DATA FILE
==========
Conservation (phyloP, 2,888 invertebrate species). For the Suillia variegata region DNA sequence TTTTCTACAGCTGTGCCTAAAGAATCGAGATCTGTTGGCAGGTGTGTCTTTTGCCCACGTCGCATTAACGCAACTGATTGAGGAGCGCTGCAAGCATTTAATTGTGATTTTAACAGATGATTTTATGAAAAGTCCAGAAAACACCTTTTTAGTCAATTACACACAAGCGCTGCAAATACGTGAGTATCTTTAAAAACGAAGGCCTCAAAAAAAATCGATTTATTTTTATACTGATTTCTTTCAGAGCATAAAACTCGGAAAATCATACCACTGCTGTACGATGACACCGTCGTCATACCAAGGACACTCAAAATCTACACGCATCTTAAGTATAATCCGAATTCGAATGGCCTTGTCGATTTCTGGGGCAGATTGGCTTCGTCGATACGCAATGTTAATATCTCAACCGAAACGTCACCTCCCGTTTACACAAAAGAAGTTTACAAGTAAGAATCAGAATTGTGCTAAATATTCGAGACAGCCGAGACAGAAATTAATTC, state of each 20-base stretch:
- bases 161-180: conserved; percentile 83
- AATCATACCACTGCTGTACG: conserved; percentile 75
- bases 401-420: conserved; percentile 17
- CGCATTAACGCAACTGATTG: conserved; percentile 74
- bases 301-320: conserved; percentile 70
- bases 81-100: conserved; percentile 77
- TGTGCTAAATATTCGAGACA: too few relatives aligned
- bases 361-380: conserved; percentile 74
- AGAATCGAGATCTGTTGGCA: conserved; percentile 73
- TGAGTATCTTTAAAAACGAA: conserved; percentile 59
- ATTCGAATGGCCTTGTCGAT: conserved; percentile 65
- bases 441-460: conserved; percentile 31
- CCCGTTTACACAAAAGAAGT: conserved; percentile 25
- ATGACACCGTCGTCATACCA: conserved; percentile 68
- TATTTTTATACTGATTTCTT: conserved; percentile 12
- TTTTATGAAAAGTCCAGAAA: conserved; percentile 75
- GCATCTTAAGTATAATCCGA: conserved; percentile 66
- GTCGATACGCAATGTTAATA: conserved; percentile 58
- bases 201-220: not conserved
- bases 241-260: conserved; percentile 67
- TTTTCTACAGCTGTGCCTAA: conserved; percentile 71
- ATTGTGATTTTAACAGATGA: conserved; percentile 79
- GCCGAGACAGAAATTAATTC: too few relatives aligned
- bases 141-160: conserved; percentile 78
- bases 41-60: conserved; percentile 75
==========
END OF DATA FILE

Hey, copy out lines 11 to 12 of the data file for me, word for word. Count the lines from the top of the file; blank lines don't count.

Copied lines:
- TGAGTATCTTTAAAAACGAA: conserved; percentile 59
- ATTCGAATGGCCTTGTCGAT: conserved; percentile 65